Pandemic hits beleaguered US coal industry hard www.mining.com
The spreading coronavirus pandemic may too heavy of a burden for the already struggling coal miners in the United States, with three companies announcing operations halts due to measures to contain the spread of the disease.
Australia’s Coronado Global Resources (ASX: CRN) announced on Sunday it had idled its US thermal and metallurgical coal mines due to covid-19-induced global economic downturn.
The company, which operates the Buchanan, Logan and Greenbrier mine complexes in Virginia and West Virginia, will keep its Curragh mine in Australia open.
The operation, which accounts for 65% of Coronado’s output and earnings, will accommodate metallurgical coal export requirements of the miner’s key customers in India and the Asia Pacific, as well as to the Stanwell Power Station, a Queensland government owned entity
Given the significant stockpile of US inventories and continued production from Curragh, operating cash flows are expected to remain positive, Coronado said.
The miner also noted that its US operations will be maintained for immediate restart when market conditions improve and that shipments to Europe, Brazil and the US itself will continue.
Pennsylvania-based Consol Energy (NYSE: CEIX) said on Monday it is temporarily curtailing production at its Bailey coal mine in Pennsylvania for two weeks after two employees tested positive for the coronavirus.
The miner said it’s keeping its Pennsylvania Complex, including the Enlow Fork and Harvey mines, in operation.
The complex has the capacity to produce 28.5 million tonnes of coal a year, while the halted Bailey mine accounts for 11.5 million annual tonnes of the total capacity.
Alliance Resource Partners (NASDAQ: ARLP) said Monday it would temporarily stop producing coal at all its Illinois basin mines as global measures to combat the virus had crushed demand for energy. In addition, the price war sparked by Saudi Arabia and Russia had lowered oil prices even more, it noted.
Alliance also said it was withdrawing its initial 2020 operating and financial guidance provided in January, which did not reflect the impact of the virus.
“Although we are suspending formal guidance, we currently anticipate ARLP’s total sales tons for 2020 will be approximately 25% below our initial expectations,” president and chief executive, Joseph Craft, said in the statement.
The operations halt is scheduled to last through April 15, though the coal miner said resuming production could be accelerated or extended, based on the business needs of its customers.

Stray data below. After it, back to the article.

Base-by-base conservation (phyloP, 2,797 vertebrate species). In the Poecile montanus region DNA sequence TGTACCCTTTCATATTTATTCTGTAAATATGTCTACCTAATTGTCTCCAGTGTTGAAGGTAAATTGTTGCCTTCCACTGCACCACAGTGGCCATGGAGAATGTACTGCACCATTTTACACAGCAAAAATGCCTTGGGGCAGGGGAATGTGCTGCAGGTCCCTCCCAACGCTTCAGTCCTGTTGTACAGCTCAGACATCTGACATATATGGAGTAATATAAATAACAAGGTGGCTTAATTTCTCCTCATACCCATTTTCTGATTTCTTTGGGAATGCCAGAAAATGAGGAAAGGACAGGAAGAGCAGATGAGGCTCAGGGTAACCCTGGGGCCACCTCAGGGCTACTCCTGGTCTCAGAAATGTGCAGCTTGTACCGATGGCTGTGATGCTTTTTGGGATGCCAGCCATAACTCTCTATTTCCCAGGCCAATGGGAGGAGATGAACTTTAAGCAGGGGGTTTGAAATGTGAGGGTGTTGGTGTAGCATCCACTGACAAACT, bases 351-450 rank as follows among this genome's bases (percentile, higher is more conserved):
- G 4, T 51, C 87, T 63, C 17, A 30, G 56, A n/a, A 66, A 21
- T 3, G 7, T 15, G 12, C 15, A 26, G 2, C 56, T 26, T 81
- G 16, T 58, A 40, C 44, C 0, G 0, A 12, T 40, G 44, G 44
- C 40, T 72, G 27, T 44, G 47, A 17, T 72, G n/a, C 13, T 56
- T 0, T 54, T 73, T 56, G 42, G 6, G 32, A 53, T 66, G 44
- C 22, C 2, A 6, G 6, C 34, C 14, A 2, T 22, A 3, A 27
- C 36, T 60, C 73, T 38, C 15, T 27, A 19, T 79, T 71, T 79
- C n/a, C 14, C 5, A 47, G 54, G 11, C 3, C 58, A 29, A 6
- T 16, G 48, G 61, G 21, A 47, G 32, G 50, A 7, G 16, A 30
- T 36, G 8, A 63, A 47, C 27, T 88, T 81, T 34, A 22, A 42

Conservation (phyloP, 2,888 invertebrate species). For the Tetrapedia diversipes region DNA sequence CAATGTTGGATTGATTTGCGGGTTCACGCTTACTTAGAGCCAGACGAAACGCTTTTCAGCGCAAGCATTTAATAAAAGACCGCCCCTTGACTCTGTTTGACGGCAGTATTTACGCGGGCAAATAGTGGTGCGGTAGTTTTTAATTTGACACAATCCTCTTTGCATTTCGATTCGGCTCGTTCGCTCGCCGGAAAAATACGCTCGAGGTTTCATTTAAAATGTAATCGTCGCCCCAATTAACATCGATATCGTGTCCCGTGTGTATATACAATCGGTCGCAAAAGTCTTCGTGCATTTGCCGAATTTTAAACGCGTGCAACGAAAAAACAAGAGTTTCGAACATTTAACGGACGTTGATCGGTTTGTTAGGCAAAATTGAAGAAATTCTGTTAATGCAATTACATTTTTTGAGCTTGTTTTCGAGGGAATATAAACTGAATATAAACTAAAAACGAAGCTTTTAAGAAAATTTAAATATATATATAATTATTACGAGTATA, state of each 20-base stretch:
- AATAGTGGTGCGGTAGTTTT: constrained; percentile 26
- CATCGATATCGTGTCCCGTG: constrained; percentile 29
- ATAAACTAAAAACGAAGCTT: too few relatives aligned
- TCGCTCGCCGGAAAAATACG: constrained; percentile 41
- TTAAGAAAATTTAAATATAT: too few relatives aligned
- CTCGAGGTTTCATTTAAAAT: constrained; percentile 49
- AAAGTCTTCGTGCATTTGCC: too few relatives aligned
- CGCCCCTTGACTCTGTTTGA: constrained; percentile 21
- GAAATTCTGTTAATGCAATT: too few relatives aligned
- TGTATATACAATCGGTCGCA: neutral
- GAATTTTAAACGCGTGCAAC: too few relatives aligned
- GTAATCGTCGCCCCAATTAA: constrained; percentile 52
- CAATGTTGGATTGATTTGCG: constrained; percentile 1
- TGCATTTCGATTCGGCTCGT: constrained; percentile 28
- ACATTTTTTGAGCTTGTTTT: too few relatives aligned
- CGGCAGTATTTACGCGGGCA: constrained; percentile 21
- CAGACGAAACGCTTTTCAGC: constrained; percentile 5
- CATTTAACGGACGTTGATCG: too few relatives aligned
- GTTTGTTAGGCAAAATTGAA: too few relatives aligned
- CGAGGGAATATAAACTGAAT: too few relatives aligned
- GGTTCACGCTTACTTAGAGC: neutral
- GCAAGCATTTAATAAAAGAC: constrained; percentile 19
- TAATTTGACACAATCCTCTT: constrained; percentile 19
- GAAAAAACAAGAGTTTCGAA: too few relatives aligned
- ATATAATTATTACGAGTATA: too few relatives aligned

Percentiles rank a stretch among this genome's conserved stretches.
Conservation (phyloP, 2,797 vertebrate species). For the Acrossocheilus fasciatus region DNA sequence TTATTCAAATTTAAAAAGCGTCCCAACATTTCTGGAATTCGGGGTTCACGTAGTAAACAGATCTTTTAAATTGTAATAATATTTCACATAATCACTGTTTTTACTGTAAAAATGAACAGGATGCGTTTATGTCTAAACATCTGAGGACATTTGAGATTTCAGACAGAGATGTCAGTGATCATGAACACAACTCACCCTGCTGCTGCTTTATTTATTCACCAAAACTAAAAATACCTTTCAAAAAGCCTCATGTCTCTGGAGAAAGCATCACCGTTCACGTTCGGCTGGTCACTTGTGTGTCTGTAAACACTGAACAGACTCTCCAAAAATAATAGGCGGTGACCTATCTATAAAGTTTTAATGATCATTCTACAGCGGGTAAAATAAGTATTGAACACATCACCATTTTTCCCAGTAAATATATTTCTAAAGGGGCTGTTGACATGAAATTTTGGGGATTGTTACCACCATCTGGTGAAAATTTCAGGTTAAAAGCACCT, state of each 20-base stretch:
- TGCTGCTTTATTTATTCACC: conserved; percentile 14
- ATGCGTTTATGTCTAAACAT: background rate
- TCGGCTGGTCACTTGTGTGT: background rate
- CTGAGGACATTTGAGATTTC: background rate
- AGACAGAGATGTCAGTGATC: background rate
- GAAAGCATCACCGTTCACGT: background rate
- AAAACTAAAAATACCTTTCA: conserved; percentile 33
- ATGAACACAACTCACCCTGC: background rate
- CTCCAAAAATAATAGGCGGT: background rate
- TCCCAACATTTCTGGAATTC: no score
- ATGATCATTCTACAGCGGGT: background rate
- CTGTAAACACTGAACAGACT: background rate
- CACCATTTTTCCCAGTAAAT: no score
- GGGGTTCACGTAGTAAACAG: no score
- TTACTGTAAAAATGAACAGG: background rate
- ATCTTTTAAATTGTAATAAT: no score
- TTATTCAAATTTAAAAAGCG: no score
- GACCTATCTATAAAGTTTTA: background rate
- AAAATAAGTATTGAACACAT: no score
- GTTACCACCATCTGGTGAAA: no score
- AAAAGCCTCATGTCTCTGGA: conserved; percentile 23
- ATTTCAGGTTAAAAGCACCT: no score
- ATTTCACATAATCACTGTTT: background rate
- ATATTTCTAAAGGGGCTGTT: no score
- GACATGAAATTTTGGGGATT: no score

“It is important to note that approximately 75% of our domestic sales are targeted to states that depend on coal, more than any other fuel, to generate electricity,” Craft said.
The announcements come as the pandemic has rapidly expanded across the US, where the death toll could reach 100,000 people in the coming weeks.
Moody’s Investor Services said on Thursday it expected further closures and bankruptcies within the US coal industry as domestic demand for coal was set to drop in the near-term due to the country’s economy shut-down to try reducing the numbers of coronavirus patients.
A slower economic activity is also cutting down US electricity demand, which together with stronger environmental, social and governance concerns could represent “an unprecedented shock” to the coal industry.
“Before the intensification of the coronavirus pandemic in the US, we expected that coal production would fall by 15%-20% in the US, to about 550 million st-600 million st,” Moody’s said. “We now expect that the industry conditions will worsen beyond this forecast.”
The volume of coal mined in the US has been declining for the past decade, although burning the fuel still accounts for almost one-quarter of all the country’s electricity generation.
Jobs in the sector also continue to shrink. While there are over 129 million people employed by businesses in the US, there are only about 50,000 coal miners, or 0.04% of the country’s total number of people employed by the industry.
The latest jobs report, published in early March, shows that there are fewer people employed by the coal sector now (50,600 as of February) than three years ago (50,900 in January 2017).